It probably was inevitable that commercial airline cabins — once a setting for classy, even glamorous travel — would succumb to the modern-day scourge of pervasive bad manners.
Barely a week goes by without news of some traveler somewhere losing his or her cool and then inflicting their emotional meltdown on flight attendants or other passengers. Meanwhile, airline passengers who have become fed up with other passengers’ real or perceived breaches of etiquette have taken to sharing stories at such sites as Passenger Shaming (www.facebook.com/PassengerShaming).
But etiquette-based blowups at 30,000 feet can be prevented if travelers would prepare mentally and then model courtesy-rich behavior that might even spread to other passengers, making the flight a less stressful one for everybody.
Fact is, commercial air travel in recent years brought with it a few twists that can try travelers’ patience.
Air travel “used to be glamorous. People used to get dressed up to go flying,” says Daniel Post Senning, a spokesman for the Emily Post Institute, co-author of the 18th edition of “Emily Post’s Etiquette” and co-host of the podcast “Awesome Etiquette.”
Now, he says, “I think there are some things about air travel that are innately stressful.”
“You have a security environment, which means there are layers of lines, and that requires that we have patience,” he says. “And that’s everybody. Whether you’re flying first class or standby you have to take off your shoes and belt and put your hands in the air just to get to the gate.”
Then, Senning notes, “we also know that airlines have found routes to profitability that involve packing more and more people into smaller and smaller places and charging more fees for smaller and smaller conveniences.”
The stress of travel itself also can contribute to the heating of an otherwise placid air traveler’s temper.
“For a lot of people, flying is really scary,” Senning says, and “there’s a whole other set of anxiety that often comes with flying. You’re trying something new, you’re going somewhere different, or you’re going home to see the family.”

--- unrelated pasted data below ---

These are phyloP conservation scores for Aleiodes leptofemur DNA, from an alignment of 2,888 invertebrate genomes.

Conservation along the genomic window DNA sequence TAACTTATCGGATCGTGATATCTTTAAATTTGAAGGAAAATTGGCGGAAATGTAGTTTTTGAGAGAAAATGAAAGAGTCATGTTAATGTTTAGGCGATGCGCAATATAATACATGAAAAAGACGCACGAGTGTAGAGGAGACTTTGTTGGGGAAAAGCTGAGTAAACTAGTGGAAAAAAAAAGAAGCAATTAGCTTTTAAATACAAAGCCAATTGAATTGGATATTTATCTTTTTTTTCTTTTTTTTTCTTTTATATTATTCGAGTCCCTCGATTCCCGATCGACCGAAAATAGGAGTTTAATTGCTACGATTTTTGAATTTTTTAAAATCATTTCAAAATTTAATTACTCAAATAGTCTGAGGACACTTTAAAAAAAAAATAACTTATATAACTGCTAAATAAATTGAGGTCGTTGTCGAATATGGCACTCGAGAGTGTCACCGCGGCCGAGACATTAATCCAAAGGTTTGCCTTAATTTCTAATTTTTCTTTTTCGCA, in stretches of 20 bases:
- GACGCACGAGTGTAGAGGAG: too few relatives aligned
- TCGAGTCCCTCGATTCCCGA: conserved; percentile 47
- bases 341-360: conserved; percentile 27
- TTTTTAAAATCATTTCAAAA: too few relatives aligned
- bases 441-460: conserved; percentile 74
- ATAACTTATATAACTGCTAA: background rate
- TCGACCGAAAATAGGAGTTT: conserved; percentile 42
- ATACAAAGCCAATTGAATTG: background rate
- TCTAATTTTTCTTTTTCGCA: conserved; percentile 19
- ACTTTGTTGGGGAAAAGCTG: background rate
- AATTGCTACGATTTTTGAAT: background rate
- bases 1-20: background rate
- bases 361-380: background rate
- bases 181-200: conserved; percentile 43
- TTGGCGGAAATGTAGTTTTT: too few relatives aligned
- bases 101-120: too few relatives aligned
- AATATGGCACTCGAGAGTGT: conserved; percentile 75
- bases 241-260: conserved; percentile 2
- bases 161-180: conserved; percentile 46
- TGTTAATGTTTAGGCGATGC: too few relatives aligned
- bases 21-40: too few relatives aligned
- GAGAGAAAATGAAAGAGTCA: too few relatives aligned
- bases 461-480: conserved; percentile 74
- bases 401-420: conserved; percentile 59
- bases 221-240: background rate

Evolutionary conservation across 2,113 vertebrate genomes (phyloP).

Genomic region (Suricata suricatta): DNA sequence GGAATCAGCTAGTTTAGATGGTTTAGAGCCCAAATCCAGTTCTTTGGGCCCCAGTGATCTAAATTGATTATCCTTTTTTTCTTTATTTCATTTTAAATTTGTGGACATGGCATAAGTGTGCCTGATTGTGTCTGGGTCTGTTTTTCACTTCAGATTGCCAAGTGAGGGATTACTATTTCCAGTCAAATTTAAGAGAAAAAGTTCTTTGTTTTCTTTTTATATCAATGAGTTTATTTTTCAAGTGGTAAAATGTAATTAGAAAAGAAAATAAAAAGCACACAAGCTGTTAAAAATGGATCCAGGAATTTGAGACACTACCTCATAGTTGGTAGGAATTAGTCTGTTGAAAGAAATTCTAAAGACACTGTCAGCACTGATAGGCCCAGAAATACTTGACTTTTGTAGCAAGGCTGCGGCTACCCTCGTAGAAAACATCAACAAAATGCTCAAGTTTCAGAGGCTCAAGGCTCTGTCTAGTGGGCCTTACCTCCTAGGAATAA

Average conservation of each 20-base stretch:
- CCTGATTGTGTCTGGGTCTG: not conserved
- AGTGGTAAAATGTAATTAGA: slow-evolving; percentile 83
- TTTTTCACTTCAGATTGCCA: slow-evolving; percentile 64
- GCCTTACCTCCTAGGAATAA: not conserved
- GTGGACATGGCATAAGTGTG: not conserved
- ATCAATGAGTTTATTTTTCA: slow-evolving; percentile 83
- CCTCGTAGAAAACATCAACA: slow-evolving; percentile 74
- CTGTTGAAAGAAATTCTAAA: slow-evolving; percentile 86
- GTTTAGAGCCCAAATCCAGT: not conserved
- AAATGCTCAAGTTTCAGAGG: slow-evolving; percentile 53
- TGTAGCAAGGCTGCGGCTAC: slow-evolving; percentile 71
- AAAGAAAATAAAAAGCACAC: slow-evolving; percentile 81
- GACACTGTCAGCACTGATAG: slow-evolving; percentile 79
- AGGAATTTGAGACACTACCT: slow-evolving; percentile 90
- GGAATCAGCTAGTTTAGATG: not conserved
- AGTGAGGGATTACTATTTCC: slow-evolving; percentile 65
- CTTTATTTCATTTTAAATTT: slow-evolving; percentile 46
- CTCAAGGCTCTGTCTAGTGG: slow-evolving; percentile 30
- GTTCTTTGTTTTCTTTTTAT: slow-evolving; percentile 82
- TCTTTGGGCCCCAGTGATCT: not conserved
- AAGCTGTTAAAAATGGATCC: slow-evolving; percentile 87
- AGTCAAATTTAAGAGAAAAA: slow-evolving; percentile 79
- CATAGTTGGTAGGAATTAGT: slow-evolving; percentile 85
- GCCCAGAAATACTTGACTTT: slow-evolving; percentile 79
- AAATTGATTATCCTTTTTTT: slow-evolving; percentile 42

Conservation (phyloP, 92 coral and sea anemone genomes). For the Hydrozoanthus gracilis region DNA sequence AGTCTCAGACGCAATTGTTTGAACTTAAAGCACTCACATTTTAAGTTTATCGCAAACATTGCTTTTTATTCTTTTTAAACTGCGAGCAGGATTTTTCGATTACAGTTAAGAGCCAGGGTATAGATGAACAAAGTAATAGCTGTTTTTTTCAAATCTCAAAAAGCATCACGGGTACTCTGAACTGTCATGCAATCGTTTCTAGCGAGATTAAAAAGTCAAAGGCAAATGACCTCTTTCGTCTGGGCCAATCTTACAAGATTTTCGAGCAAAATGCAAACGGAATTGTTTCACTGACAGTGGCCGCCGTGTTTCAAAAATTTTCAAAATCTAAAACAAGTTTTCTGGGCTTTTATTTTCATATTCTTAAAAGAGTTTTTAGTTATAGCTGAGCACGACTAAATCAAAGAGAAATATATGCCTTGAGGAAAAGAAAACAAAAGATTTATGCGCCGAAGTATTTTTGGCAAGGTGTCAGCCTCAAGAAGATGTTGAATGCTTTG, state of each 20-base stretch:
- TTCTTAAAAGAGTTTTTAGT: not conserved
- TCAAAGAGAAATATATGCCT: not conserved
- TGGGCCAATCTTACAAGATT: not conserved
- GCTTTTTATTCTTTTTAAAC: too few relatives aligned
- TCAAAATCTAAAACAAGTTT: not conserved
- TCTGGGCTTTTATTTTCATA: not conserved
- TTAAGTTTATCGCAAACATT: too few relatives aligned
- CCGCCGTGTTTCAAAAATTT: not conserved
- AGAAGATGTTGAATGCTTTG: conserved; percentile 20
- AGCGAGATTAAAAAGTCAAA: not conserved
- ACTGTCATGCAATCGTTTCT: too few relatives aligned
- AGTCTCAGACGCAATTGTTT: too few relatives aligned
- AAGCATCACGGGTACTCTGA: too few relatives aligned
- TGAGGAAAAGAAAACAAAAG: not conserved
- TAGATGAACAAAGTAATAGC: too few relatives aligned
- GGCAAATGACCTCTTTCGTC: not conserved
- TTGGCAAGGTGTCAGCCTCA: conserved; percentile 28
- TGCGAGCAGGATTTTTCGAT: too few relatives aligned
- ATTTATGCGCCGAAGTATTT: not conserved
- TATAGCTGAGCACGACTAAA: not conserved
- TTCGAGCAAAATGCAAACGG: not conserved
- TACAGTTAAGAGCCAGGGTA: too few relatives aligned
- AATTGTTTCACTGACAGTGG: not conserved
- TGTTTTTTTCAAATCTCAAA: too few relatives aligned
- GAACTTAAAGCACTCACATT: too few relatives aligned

So combine the practicalities of 21st century commercial air travel with the emotional stresses that can be inherent in traveling, and flying today can be “as stressful as it’s ever been,” Senning says.
But that doesn’t mean harried travelers have to leave at home the usual consideration that they extend to others. “Mentally preparing yourself ahead of time is the best piece of advice I can give,” Senning says.
Understand, he says, that “you very rarely have the standing to address someone else’s bad etiquette. Etiquette is not useful as a tool we use to judge or assess other people, but it can be transformative if you can use it to assess and evaluate your own behavior.”
Focus not on the stresses you might experience, but on the benefits — seeing family, visiting with friends, taking a vacation to a spot you’ll love — you’ll receive from your travel. Then, arrive at the airport on time to minimize courtesy-killing hassles that might blunt your natural inclination toward courtesy.
“Be courteous of people around you,” Senning says. “It’s going to inspire the best response in those people. You’re more likely to encounter a smiling face if you personally exhibit good patience while offering to help when you can.”
On board the plane, beware of the most heated etiquette trap: the reclining seat back, which has been the focus of in-flight fights and even an invention that passengers can buy to wedge the seat in front of them from reclining.
Senning has heard the arguments for and against, and he comes down on not putting the seat back. That, he explains, is because not putting it back would be “a courtesy, because it’s absolutely your right. You paid for the seat. It’s got a button on it and you can put it back. The only person who can tell you to put it back in upright (position) is the flight attendant, and that person behind you doesn’t have the authority to make you do it.”
“I’m not going to argue that with you,” Senning says. “But what I am going to suggest is, it’s a courtesy.”
But it’s also about context. Senning says he has seen travelers put their reclined seats back to upright when meals are served. Conversely, reclined seat backs would seem to be more reasonable when cabin lights are dimmed on long flights, or on red-eye flights when passengers “are not going to open their eyes until, hopefully, the other side of the country.”
Another potential on-board etiquette conflict: Fighting for the armrest. Again, Senning says, compromise and understanding the other traveler’s position can go a long way toward preventing several hours of elbow pushing.
Divvying up the armrest may be an option, rather than occupying it unilaterally, Senning says, noting that compromise is “the heart of good etiquette.”
“The best advice I can give is prepare yourself mentally, put a smile on your face and prepare for the added stress and even challenges,” Senning says.
“You could say, ‘I’m going to be the agent of change. I’m going to be a positive factor in that situation.’ And it really is amazing how well the simplest courtesy — ‘Please,’ ‘thank you,’ ‘excuse me,’ ‘pardon me’ — works.”